There's a new sheriff in town. Or at least, as a sort of proxy, one receiving more attention from medical device companies and public firms in general.

The name is Sarbanes-Oxley – legislation intended to hold upper executives more directly responsible for their firms' financial reports.

References to Sarbanes-Oxley were frequent this week, the legislation given considerably more potential punch with the guilty verdict against former WorldCom CEO Bernie Ebbers (and that decision probably not boding well for Richard Scrushy, founder and former CEO of HealthSouth [Birmingham, Alabama], and other indicted upper-level executives, according to many commentators.)

Several companies have issued statements reporting delays in their financial filings with the Securities and Exchange Commission (SEC), most citing Sarbanes-Oxley as a contributing factor.

Among them:

• Bruker BioSciences (Billerica, Massachusetts) reported that it has been "made aware" of several FY04 audit adjustments, saying the adjustments are "expected to have a negative impact" on previously reported financial results for 2004. Bruker said it also has received a higher tax assessment from German tax authorities following its March 2005 release of 2004 financial results.

The company is seeking a 15-day extension of its 2004 SEC Form 10-K filing and will schedule a conference call to discuss the revised statements when filed.

Bruker said it now expects to report, "in accordance with the Sarbanes-Oxley Act, a material weakness in its internal controls at one of its subsidiaries" and that its independent accountants "will concur with management's assessment."

The subsidiary was not named.

Bruker BioSciences is the parent company of Bruker Daltonics (Billerica), a developer and provider of life science tools based on mass spectrometry, and Bruker AXS (Madison, Wisconsin), a provider of life science and advanced materials research tools.

William Knight, CFO of Bruker BioSciences, said: "We had previously reported a net loss of $0.06 per diluted share for the year ended Dec. 31, 2004. . . . we now expect that the combined effect of these audit adjustments and the higher tax assessment in Germany will increase our 2004 GAAP net loss to $0.07 to $0.09 per diluted share, with audit adjustments affecting several quarterly results during 2004. These adjustments should not have any effect on our 2005 goals and first quarter 2005 guidance."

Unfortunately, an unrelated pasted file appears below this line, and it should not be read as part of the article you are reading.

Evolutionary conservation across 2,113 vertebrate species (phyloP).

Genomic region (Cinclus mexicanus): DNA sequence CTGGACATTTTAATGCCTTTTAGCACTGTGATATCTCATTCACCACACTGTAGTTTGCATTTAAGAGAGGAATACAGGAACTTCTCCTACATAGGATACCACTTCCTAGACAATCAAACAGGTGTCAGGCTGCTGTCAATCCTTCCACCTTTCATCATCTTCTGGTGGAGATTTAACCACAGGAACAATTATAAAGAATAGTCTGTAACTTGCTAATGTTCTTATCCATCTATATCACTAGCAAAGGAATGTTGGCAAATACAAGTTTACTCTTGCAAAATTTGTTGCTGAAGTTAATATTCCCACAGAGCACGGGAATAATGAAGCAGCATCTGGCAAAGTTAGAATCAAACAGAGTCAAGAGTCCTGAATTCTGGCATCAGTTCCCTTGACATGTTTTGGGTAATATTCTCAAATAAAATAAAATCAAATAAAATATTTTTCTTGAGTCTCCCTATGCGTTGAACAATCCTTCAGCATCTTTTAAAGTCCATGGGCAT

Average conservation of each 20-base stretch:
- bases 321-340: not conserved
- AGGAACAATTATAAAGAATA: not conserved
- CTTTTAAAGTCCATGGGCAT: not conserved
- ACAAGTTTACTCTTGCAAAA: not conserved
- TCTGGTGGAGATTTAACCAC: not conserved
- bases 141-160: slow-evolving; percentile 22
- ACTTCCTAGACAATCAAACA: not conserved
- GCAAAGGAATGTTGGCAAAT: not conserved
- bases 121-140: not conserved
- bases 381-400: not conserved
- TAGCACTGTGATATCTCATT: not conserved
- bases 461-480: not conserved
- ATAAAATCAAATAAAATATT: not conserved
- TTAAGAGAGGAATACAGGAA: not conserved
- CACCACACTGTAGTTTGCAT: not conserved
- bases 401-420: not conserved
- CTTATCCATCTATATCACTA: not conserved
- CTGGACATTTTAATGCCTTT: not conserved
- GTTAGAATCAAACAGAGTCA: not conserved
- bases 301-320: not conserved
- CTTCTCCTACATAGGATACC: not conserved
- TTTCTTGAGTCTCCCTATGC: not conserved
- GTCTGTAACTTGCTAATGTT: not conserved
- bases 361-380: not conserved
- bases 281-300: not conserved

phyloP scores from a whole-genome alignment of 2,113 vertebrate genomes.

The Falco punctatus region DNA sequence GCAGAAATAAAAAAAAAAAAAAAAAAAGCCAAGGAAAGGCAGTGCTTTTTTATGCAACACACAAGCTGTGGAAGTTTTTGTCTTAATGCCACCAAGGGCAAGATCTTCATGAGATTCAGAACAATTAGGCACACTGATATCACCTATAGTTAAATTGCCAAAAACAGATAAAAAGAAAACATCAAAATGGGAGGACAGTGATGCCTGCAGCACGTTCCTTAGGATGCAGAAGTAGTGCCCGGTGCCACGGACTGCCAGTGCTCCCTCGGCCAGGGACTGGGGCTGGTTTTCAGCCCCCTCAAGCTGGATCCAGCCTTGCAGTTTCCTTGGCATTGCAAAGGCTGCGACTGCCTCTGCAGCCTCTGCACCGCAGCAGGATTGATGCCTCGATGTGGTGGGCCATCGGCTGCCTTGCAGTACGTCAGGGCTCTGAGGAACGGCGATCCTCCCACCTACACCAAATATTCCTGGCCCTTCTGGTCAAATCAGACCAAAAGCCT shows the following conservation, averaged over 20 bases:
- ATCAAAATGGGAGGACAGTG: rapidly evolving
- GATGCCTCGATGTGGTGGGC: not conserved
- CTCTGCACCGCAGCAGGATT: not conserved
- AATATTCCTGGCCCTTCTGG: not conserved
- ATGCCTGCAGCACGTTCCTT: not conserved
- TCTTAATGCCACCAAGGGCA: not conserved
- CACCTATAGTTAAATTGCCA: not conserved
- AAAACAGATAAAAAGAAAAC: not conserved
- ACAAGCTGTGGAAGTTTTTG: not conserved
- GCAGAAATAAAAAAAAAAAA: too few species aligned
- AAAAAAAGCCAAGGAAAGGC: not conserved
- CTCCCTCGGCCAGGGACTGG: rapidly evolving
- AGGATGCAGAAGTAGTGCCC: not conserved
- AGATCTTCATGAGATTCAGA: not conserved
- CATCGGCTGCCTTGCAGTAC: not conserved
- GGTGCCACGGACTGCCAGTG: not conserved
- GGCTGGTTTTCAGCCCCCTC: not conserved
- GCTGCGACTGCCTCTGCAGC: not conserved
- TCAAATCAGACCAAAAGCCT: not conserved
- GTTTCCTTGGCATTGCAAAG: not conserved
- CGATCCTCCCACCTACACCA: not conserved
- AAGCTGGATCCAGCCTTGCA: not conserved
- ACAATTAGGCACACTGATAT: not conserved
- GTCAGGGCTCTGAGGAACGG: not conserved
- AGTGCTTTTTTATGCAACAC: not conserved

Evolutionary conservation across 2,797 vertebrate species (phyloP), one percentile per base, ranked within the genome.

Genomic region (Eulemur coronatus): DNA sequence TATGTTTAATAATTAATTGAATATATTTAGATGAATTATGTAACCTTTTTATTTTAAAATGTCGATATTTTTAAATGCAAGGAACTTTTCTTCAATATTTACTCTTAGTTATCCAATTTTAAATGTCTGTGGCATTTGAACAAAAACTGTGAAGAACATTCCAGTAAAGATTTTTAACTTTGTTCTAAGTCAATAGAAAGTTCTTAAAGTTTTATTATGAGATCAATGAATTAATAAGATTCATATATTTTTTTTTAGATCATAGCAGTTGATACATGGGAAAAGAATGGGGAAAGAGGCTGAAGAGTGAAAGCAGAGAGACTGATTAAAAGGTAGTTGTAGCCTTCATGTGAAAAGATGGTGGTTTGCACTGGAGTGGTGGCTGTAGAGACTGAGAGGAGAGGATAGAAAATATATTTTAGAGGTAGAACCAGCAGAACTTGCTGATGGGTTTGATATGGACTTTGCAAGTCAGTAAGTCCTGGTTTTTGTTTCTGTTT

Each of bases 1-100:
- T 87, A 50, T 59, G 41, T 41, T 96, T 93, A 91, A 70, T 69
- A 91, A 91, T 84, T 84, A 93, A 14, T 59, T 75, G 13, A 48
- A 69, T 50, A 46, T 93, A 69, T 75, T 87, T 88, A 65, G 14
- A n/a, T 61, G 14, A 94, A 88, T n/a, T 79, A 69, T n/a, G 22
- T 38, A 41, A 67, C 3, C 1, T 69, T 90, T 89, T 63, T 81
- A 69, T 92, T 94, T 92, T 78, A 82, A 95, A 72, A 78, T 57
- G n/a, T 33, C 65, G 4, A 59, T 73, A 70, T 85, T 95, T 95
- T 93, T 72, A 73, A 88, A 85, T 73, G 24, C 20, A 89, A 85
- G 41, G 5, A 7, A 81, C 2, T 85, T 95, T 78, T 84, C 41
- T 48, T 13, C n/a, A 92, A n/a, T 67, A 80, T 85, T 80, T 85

• TriPath Imaging (Burlington, North Carolina) filed for an extension of its FY04 annual report filing with the SEC, saying it needs more time to complete assessment of its reporting in accordance with Sarbanes-Oxley. It expects to make the annual report filing "no later than March 31" and sees no "significant changes" in its previously announced financial results for 4Q and full-year 2004.

TriPath manufactures systems for the detection, diagnosis, staging and treatment of cancer.

Referencing a need to "execute against its Sarbanes-Oxley . . . project plan," plus changes in internal controls, RITA Medical Systems (Mountain View, California) has filed for more time to file its report for the year ended Dec. 31, 2004. It projected making the filing "by the end of the two-week extension period," expecting no changes in 4Q and year-end results.

RITA manufactures products for the oncology sector, including radio frequency ablation systems, as well as percutaneous vascular and spinal access systems.

While not citing Sarbanes-Oxley, Osteotech (Eatontown, New Jersey) reported the need for an extension of Form 10-K filing to March 31, due to "extensive and complex activities required . . . to complete internal control review" of financial statements for 2004. The company said it expects to make the filing "no later" than that date.

Osteotech is a provider of human bone and connective tissue for transplantation used in musculoskeletal surgery.